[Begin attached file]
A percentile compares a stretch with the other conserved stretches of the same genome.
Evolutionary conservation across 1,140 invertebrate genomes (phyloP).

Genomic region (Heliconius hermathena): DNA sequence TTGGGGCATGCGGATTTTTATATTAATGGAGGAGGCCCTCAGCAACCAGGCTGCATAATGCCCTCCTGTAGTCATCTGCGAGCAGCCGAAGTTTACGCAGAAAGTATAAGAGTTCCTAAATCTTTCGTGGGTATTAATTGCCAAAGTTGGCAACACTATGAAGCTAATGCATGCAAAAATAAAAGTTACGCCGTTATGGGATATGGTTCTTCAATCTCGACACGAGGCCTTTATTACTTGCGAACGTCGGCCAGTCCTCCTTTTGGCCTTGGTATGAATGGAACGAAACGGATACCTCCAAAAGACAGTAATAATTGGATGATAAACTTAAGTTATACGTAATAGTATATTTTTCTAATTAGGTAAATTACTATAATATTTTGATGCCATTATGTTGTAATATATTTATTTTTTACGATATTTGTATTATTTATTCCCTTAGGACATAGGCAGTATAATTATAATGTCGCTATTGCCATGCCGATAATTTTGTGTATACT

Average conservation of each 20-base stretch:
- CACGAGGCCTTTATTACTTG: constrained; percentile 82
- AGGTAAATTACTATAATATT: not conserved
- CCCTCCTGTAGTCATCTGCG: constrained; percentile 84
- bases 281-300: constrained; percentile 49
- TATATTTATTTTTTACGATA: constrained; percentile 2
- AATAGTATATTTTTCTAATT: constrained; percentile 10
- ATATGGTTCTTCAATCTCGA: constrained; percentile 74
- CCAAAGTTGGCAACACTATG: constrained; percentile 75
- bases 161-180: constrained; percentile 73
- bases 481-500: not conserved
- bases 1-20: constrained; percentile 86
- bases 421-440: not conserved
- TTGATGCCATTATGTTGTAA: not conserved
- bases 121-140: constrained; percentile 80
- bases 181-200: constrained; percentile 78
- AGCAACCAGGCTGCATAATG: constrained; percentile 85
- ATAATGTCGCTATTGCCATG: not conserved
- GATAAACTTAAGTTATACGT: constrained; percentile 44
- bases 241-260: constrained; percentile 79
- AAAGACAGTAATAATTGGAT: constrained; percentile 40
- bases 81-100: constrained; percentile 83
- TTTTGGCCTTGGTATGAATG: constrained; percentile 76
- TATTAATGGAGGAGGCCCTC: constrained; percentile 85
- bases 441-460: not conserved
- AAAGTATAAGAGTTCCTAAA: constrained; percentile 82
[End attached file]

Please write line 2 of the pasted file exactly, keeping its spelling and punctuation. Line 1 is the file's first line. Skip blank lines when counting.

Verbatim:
Evolutionary conservation across 1,140 invertebrate genomes (phyloP).